On January14th, 1921, the Hindu holiday Makarsankrant was celebrated at Sakori. Upasni Maharaj’s men and women disciples assembled and performed puja before him. Upasni sat naked except for his gunny sack while the women put their gold ornaments on his body. Later, many poor people from the neighboring villages came to share in the feast and Upasni distributed clothes to them. Afterward several of the poorest people were bathed, including the most destitute lepers. Meher Baba helped Upasni bathe them.
During this celebration, a Zoroastrian lady named Pilamai Hormuzd Irani of Karachi had come to Sakori for the first time. Pilamai had met Gulmai in Bombay, where the two women had become friends. She was suffering from severe mental depression and Gulmai believed Upasni could help Pilamai as he had helped her overcome her own alienation. At her suggestion, Pilamai brought her children and stayed in Sakori for a month.
One day Pilamai and Gulmai were sitting near Meher Baba, and he requested Gulmai to sit closer, saying, “I have something I want you to understand. Every Sadguru has a spiritual mother; Durgabai is Maharaj’s. Narayan Maharaj and Tajuddin Baba also have one. Similarly, all Perfect Masters have spiritual sisters too. Likewise, you are my spiritual mother and Pilamai is my spiritual sister; I have a past link with both of you since many lifetimes. I am telling you the fact that I am your son; and I am your brother, Pilamai. You are a most fortunate woman.”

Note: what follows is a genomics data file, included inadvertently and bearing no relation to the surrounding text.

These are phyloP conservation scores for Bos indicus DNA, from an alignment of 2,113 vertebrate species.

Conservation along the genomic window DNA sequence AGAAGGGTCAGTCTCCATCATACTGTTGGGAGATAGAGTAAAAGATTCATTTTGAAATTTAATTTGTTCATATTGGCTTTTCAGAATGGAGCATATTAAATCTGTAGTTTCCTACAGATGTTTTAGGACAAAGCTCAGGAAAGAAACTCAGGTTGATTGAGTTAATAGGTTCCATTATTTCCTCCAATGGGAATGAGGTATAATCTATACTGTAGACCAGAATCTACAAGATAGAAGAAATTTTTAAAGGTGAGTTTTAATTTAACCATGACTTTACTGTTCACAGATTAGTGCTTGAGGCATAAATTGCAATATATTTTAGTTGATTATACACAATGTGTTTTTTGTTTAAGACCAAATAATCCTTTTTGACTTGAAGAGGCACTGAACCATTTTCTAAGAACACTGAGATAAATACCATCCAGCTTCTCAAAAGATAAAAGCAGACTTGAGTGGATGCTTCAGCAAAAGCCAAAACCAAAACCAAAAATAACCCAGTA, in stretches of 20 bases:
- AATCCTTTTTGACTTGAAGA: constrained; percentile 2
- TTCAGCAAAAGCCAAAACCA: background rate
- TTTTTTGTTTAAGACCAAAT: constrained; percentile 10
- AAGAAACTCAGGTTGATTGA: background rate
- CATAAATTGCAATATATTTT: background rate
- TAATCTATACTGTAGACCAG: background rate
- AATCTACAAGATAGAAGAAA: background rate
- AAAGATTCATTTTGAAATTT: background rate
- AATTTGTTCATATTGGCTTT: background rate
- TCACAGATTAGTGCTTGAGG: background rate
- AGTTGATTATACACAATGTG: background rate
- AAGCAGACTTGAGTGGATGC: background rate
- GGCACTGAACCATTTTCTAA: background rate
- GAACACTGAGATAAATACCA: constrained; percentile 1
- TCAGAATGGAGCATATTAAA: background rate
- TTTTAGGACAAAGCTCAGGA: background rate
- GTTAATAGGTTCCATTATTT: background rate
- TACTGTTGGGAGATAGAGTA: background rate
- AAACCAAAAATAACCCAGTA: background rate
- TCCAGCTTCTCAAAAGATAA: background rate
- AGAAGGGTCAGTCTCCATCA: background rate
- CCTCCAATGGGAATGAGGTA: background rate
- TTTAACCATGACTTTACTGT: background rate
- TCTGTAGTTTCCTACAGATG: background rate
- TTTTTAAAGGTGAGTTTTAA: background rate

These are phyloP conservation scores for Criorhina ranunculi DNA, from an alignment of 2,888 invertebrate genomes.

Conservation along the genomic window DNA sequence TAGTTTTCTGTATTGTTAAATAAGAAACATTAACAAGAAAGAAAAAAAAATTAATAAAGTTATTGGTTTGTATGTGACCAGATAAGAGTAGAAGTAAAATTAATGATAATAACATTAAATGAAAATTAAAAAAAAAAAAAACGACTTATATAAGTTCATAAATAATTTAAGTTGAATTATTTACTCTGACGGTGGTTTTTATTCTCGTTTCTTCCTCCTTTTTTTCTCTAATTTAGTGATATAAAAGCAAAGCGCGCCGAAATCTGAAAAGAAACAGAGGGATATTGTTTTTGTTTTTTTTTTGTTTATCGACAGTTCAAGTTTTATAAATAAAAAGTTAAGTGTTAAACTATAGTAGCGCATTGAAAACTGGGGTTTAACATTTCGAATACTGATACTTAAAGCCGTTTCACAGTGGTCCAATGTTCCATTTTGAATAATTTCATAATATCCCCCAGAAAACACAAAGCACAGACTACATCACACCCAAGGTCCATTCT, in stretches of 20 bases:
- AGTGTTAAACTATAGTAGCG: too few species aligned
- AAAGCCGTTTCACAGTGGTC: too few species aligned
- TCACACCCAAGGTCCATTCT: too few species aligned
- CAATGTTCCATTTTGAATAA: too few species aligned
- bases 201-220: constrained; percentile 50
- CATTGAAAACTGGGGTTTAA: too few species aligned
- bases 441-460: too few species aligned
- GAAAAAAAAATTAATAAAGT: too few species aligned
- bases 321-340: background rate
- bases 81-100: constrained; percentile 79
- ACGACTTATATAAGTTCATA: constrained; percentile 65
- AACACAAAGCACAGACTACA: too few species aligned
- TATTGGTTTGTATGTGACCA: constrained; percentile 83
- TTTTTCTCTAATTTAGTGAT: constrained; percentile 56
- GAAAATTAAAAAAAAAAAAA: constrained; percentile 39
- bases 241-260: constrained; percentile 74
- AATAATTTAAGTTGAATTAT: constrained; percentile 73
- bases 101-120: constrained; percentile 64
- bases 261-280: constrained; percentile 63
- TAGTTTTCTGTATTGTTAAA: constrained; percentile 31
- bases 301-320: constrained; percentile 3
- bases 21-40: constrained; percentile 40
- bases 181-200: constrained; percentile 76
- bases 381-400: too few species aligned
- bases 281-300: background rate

Taken aback, Gulmai replied, “I know nothing about spiritual facts. I am not equal to even the dust under your feet. I am not worthy of anything spiritual. I am a simple woman – quite tired of life – with the one desire to stay near Upasni Maharaj always, to serve him and die at his feet.”
Meher Baba looked at her seriously and declared, “I am Maharaj and Maharaj is myself! Only the bodies are different. I am his son. Do as I tell you.” (Gulmai was ordered by Upasni to always bow to his wish, so she accepted what Meher Baba had declared.) Later he confided in her, “You and your whole family are dear to me, and there is a certainty of our staying together in the future. I want you to know that even if the whole world goes against me, you and your family won’t leave me.”
Lord Meher, Original Publication, Bhau Kalchuri, Vol. 1, pp. 298 – 299.